THE DISCOVERY PROCESS
Upon hiring an attorney to represent the defense of your case, he or she will demand that the State reveal all evidence mounted against you in order to determine the strengths and weaknesses of the State’s case. This includes witness statements, police reports, video surveillance, confessions, and any other tangible form of evidence known to the State. The disclosure of this evidence gives a skilled defense attorney the information that he or she needs to determine if this evidence was obtained legally and lawfully. Evidence obtained outside of procedure laid out by Florida law will be inadmissible and otherwise not available to the prosecutor seeking a conviction against a defendant. The disclosure of all evidence also allows an attorney to take depositions, have experts review equipment used by law enforcement while obtaining evidence, such as Intoxilyzers or video surveillance equipment, which can then be utilized in formulating a defense. The developing of a strong defense is an invaluable tool in negotiating the breaking down or dismissal of charges with the prosecutor assigned to your case. Always be mindful that an assistant state attorney will never disclose the weaknesses of a case to a defendant and will seek a conviction if evidence or witnesses are otherwise unavailable to them, or if evidence was obtained illegally and unusable. Only a competent defense attorney will know when to challenge the State’s evidence and/or witnesses.
STATUS HEARINGS AND CALENDAR CALLS
Approximately once a month, the judge assigned to your criminal case will set a status hearing or a calendar call. These hearings are designed to allow the court to monitor the case against you to ensure that it is moving towards either resolution or trial. Status hearings allow both the prosecution and the defense to inform the court as to where they are in the criminal litigation.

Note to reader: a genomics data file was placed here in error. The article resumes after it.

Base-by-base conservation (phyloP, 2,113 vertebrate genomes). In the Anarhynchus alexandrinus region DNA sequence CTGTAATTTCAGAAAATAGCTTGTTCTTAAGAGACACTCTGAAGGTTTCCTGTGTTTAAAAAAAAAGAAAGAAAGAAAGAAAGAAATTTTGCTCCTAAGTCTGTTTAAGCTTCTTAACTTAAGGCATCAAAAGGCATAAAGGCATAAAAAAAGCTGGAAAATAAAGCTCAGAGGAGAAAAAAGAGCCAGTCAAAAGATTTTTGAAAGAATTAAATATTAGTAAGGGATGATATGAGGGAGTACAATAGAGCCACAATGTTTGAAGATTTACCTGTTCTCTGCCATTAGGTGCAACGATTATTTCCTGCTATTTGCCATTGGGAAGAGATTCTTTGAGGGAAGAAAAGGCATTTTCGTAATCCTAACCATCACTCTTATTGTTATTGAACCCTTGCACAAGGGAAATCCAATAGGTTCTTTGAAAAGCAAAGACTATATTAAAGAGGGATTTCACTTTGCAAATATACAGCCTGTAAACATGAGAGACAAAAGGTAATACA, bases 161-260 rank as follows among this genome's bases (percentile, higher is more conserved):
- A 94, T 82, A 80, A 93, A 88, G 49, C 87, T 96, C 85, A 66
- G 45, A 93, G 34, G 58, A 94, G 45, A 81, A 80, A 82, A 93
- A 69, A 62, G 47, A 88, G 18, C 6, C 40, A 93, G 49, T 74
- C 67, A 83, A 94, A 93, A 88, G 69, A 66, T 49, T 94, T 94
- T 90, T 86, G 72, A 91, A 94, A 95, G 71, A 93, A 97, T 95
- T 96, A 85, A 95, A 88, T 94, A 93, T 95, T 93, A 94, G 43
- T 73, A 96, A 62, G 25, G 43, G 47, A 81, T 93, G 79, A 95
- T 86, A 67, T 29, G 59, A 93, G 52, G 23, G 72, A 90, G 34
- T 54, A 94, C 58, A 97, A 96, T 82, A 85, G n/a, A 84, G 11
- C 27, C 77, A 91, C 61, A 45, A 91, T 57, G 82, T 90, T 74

One of the most powerful tools that a criminal defense attorney has in preparing their client’s defense is that of the law itself. The Constitution of the United States protects us from illegal searches and seizures, preventing the government from intruding on our privacy. Evidence obtained outside of the strict guidelines laid out under Florida case law and statutes will render it inadmissible and otherwise unusable to the prosecution. Evidence that cannot be admitted at trial might as well have never existed in the eyes of the law. When a criminal defense attorney believes, based on their training and experience, that evidence was either illegally obtained or inadmissible under Florida law, they will file a motion to suppress with the court. The court will then set a hearing to hear all of the evidence and arguments by both sides to the criminal litigation. Successfully suppressing the state attorney’s evidence mounted against you often results in a dismissal of the charges.
Should the prosecution be unwilling to break down or dismiss the charges against you, you may decide to proceed to trial on the merits of your case in that the state attorney’s burden in obtaining a conviction is one of the highest in the land. Should your attorney advise you that he feels the State will be unable to prove their case beyond and to the exclusion of any and all reasonable doubt, then the case should always proceed to trial if the state attorney’s office is unreasonable. During trial the State will present all evidence available to them, which can be excluded by a qualified defense attorney.